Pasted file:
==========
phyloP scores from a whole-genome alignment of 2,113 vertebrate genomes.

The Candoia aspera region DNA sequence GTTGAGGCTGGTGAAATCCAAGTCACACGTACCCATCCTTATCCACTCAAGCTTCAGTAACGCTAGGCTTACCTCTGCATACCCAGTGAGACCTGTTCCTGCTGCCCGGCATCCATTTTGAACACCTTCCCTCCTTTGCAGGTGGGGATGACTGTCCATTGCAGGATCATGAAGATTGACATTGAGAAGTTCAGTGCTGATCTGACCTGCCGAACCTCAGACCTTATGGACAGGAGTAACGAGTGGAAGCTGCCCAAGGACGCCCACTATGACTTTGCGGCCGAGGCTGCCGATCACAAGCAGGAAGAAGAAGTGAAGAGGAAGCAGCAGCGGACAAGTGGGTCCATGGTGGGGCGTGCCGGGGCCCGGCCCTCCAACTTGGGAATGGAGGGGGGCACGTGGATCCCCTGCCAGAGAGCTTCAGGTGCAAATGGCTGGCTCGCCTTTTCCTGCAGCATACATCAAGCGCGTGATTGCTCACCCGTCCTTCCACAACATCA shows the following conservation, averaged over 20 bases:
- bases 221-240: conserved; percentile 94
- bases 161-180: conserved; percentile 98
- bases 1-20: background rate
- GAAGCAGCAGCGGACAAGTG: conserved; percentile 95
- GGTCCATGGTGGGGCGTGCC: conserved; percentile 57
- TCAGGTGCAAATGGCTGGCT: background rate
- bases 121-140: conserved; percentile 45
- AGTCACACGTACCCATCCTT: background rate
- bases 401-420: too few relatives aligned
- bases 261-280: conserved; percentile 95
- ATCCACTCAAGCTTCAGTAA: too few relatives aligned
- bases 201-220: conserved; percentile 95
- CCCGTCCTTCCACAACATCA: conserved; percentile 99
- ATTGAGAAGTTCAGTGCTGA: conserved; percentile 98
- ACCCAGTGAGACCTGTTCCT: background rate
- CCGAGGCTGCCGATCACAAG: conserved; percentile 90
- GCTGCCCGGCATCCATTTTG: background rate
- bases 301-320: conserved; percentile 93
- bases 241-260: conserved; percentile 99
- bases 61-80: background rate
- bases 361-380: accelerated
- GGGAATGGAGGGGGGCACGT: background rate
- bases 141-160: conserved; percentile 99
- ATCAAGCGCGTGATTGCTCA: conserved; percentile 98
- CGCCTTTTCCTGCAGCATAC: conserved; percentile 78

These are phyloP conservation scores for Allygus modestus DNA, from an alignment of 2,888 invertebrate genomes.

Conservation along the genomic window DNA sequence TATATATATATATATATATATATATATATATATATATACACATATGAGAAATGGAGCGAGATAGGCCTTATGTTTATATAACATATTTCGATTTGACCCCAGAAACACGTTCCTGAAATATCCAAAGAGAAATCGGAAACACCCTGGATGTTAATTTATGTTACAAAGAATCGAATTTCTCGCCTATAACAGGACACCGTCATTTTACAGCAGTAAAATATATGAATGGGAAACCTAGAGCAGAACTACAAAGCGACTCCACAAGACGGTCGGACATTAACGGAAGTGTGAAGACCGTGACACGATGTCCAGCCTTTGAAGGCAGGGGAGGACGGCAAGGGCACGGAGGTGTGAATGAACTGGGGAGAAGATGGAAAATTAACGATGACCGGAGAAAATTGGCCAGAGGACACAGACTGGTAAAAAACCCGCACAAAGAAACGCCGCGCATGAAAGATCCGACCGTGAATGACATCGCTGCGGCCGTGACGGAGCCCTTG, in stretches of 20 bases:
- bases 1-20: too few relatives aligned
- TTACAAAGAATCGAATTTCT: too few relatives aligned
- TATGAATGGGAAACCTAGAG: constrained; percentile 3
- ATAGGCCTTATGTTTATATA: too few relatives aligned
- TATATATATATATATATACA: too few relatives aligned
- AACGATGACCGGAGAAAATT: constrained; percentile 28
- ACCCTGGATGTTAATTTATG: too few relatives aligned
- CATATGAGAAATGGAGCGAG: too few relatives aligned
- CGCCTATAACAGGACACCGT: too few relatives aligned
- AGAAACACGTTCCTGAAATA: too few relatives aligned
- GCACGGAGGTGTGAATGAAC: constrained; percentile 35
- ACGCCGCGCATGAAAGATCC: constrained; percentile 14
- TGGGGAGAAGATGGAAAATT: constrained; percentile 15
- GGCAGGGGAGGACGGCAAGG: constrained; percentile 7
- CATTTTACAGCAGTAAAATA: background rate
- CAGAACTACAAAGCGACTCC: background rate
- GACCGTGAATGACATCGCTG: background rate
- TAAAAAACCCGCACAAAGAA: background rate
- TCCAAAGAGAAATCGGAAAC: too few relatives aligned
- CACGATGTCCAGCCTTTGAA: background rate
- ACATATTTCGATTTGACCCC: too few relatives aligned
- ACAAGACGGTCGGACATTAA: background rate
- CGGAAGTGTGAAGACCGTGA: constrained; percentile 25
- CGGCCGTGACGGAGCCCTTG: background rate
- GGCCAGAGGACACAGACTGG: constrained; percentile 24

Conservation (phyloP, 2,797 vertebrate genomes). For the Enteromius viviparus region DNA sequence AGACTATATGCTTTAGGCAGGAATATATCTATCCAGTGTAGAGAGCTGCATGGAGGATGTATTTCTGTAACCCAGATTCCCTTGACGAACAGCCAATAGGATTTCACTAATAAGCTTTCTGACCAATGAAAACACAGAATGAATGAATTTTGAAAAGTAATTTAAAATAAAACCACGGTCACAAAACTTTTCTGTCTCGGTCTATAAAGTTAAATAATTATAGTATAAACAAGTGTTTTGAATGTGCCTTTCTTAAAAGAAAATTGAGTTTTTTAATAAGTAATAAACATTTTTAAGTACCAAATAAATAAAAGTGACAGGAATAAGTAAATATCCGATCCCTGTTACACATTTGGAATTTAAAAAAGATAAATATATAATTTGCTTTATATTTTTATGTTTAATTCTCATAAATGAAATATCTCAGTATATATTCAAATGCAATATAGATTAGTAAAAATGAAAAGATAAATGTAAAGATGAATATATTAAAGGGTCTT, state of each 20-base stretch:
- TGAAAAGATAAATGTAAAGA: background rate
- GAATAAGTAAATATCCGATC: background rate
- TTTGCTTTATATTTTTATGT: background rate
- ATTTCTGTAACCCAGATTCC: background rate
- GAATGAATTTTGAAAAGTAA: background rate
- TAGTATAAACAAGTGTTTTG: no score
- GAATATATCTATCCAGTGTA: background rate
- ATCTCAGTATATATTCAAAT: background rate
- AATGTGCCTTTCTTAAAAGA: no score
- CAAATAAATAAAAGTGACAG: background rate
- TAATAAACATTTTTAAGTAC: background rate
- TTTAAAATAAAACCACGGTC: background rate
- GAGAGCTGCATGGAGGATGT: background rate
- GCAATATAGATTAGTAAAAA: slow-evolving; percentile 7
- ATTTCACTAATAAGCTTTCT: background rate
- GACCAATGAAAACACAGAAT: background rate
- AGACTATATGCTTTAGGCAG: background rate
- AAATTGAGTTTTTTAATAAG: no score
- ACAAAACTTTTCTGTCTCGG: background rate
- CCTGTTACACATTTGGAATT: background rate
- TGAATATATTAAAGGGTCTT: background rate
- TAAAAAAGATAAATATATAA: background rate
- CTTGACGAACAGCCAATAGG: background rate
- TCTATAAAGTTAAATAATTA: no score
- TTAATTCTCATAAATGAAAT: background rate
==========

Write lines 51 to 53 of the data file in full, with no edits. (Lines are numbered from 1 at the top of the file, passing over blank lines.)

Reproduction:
- ACAAGACGGTCGGACATTAA: background rate
- CGGAAGTGTGAAGACCGTGA: constrained; percentile 25
- CGGCCGTGACGGAGCCCTTG: background rate